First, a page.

Monday, November 10, 2014

The "dangerous remembrance" of Jesus

By José María Castillo (English translation by Rebel Girl)
Teología Sin Censura Blog
November 10, 2014

The assassination of the five Jesuits and two employees of UCA (Universidad Centroamericana in San Salvador), November 16, 1989, coincides on the same day and month with the fall of the Berlin Wall. It has been said that the events of that historic moment, not only in Europe but in Central America too, were "the ultimate metaphor of the triumph of freedom." And that, as Bertrand de la Grange, the Central American correspondent for Le Monde in those days, wrote, in November of '89 the world witnessed the "collapse of the Soviet bloc that condemned the armed struggle and accelerated the peace processes in Central America."

The coincidence (only a few days apart) between the murders at UCA in El Salvador, and the fall of the Wall in Berlin, represents the two sides of the struggle to achieve equality and freedom, two pillars on which human rights and peace in the world can be (and have been) built. To win this ideal, both those who fell at the Berlin Wall and those who were killed in El Salvador suffered and died.

Through opposite, and at first sight contradictory, ways, both groups died for the same cause -- the struggle for freedom and dignity. In the end, when it comes to achieving freedom, it doesn't matter whether oppression comes from the right or the left. In either case, they are stealing the greatest thing you can take away from human beings -- their dignity. And that's what was snatched both from the victims imprisoned by the Berlin Wall and the 4,000 or so Salvadorans who were killed in the two weeks of fighting between guerrillas, soldiers and civilians, starting November 11, 1989.

It's been said that was the offensive that opened the possibility for peace by making it obvious that the war could not be decided militarily. It was at this juncture, November 15th, that the Salvadoran army chiefs of staff decided to eliminate the "recognized leaders" that hindered them in their plan to continue to dominate the people. On the morning of the 16th, the UCA martyrs were killed.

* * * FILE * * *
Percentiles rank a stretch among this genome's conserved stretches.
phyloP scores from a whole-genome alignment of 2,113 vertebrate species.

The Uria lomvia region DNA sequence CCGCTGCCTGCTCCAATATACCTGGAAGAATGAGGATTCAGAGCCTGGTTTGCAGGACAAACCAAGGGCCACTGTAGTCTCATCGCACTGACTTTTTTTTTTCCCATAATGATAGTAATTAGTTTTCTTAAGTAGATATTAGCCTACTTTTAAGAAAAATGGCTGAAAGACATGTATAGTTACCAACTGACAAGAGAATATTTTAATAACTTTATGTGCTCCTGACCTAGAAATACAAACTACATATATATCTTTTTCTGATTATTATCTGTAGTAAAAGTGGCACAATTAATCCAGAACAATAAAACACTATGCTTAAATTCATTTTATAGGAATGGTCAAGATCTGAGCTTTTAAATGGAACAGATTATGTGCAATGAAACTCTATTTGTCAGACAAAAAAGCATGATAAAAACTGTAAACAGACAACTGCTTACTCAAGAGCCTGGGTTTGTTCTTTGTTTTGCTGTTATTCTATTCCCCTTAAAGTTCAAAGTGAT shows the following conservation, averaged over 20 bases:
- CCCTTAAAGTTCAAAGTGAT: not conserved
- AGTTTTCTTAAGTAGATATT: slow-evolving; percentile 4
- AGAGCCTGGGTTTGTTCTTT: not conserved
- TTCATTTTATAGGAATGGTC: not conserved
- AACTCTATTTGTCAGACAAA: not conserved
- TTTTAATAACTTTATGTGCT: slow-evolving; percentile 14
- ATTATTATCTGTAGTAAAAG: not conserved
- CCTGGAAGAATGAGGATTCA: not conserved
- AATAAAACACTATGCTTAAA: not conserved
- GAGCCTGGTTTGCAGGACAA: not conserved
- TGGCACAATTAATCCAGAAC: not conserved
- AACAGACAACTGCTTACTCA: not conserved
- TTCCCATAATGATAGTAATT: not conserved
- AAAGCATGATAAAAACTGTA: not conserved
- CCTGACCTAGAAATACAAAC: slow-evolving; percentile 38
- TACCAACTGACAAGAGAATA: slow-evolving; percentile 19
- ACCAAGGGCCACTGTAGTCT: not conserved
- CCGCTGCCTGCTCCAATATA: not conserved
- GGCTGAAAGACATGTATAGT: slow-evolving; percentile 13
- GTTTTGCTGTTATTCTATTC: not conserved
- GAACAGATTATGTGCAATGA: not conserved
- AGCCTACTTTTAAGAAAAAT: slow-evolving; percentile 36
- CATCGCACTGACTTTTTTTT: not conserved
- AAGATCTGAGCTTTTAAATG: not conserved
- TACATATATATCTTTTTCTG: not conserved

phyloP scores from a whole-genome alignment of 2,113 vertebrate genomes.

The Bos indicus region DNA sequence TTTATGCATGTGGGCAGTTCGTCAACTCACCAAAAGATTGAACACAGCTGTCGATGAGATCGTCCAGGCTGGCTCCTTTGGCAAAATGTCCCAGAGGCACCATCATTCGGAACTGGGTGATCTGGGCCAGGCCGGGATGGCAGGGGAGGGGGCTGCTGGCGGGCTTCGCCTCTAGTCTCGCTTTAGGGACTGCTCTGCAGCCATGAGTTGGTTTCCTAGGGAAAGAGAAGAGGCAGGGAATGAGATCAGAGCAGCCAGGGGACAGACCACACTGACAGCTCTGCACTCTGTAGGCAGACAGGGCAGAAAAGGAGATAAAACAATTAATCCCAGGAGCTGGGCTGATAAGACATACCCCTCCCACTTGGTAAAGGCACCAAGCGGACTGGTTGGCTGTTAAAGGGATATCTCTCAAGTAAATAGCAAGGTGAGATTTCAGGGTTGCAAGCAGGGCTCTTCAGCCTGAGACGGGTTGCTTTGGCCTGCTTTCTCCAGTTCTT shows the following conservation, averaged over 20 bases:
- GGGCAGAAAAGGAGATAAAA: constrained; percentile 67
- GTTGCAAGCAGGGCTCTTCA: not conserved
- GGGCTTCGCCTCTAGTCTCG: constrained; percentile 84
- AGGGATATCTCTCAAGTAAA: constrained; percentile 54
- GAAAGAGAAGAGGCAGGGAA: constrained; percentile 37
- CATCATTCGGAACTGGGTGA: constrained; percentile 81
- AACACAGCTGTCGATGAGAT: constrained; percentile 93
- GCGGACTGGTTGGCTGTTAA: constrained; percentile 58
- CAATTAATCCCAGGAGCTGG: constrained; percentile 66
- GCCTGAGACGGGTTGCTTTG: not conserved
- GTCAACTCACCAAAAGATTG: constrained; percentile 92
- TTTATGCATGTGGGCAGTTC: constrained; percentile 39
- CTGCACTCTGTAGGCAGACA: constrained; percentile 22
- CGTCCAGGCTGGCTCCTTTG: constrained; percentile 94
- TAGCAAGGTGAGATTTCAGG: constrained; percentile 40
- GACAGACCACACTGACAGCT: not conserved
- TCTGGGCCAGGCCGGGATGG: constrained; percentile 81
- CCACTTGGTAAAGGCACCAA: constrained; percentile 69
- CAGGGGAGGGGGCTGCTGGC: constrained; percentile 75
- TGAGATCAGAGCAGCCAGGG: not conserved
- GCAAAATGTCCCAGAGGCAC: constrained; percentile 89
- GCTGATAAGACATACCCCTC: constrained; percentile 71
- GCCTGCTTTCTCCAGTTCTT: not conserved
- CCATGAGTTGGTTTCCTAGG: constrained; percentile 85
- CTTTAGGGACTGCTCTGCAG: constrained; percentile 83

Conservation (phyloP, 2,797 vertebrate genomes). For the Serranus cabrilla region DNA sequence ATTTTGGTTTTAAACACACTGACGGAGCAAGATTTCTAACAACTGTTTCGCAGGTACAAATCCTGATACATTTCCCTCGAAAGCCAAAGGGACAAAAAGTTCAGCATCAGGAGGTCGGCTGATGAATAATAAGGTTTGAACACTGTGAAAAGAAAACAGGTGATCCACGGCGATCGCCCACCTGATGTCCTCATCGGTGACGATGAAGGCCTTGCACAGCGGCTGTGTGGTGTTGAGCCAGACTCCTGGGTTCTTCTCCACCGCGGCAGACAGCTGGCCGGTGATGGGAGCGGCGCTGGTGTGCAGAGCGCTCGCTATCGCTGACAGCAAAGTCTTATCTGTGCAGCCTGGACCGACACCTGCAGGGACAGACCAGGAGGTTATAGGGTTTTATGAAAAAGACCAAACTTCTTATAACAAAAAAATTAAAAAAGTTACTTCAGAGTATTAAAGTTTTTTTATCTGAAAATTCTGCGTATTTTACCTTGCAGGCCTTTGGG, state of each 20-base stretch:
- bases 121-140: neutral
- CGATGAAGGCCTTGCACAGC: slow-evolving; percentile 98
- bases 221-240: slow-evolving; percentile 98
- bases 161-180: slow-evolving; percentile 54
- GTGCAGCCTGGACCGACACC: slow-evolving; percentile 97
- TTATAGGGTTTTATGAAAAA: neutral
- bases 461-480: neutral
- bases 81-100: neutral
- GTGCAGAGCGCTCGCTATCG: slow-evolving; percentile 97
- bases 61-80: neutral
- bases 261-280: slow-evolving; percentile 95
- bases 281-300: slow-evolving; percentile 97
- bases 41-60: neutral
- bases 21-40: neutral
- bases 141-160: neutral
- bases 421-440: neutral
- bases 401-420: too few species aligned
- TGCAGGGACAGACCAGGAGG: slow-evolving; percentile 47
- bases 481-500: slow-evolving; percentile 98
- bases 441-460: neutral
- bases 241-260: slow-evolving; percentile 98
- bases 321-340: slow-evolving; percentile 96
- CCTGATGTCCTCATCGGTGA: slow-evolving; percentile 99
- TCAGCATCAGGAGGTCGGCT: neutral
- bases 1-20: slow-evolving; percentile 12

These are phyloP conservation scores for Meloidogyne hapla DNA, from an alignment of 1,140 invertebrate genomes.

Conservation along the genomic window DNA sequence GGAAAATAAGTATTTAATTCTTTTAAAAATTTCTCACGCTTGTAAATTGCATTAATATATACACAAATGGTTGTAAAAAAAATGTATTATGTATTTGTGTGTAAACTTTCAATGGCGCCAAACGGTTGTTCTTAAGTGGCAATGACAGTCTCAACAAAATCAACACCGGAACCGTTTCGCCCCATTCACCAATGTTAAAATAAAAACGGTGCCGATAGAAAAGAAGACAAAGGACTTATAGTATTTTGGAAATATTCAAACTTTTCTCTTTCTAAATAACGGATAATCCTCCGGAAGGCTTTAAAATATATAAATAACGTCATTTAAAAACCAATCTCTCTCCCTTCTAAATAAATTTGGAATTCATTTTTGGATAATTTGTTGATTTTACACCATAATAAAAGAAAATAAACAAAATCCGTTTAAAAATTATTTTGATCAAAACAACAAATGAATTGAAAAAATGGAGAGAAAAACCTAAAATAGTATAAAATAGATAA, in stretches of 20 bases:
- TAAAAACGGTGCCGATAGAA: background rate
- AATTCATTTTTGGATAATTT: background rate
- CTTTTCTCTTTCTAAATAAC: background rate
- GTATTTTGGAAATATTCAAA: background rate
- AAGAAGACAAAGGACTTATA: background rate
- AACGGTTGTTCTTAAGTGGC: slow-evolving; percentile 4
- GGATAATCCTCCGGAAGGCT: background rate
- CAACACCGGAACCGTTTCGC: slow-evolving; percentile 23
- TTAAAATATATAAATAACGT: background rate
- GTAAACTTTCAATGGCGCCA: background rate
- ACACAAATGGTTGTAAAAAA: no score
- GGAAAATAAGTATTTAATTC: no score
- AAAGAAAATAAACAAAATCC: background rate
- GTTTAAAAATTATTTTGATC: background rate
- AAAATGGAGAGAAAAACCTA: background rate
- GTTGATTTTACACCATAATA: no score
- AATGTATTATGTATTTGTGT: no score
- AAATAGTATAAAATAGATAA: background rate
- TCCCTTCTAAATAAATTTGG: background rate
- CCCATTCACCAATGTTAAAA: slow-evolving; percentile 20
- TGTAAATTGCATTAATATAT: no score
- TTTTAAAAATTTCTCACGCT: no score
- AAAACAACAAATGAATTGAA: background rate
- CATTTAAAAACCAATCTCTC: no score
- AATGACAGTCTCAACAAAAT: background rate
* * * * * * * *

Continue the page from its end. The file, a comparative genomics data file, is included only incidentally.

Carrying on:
The clear lesson all this leaves us is something that gives much food for thought: through the path of repression and domination, what we do is build walls and borders that divide us, separate and alienate us from one another. However, through the path of those who have given their lives because they can't bear inequality or lack of freedom, we take giant steps towards a world in which it will be possible to live in peace.

This is why I can assert that the ignorant fanatical stance of those who go on saying that all those who fought and died in Central America for the ideal of a more just, free and egalitarian society -- from Mons. Romero to the UCA Jesuits -- were just leftist political militants who were trying to impose a system of totalitarian domination, makes me very sad. Don't those who resort to these vulgar and hackneyed clichés realize that that whole process in Central America happened exactly at the time the Wall that separated the two blocs was going under and that this meant the end of the Cold War and the totalitarian system imposed by Communism?

So, can it be calmly asserted that Ignacio Ellacuría and the other Jesuits (like the peasants of El Mozote and so many thousands of dead in those months in El Salvador) were "the orphans of the Wall"? To those who dare take such a question seriously, I ask, "And what do we say about those who died to destroy the Berlin Wall forever? Were they enemies of justice and freedom too?"

Nothing troubles me more than people who don't think because they're incapable of thinking. Those who always think as others do are those who always live at the mercy of what matters to others, not what suits them. And this abounds a lot, now more than ever, to the misfortune of everyone.

I'm impressed by the freedom and consistency of Ignacio Ellacuría and those Jesuits. I myself saw it with my own eyes and felt it with my own hands when, shortly after the death of those martyrs, I had the great luck to be able to go to UCA to lend a hand -- for 16 years -- in the task of covering the vast void left by those witnesses to their deepest convictions, the convictions of the Gospel, the way of life etched in the "dangerous remembrance" of Jesus.

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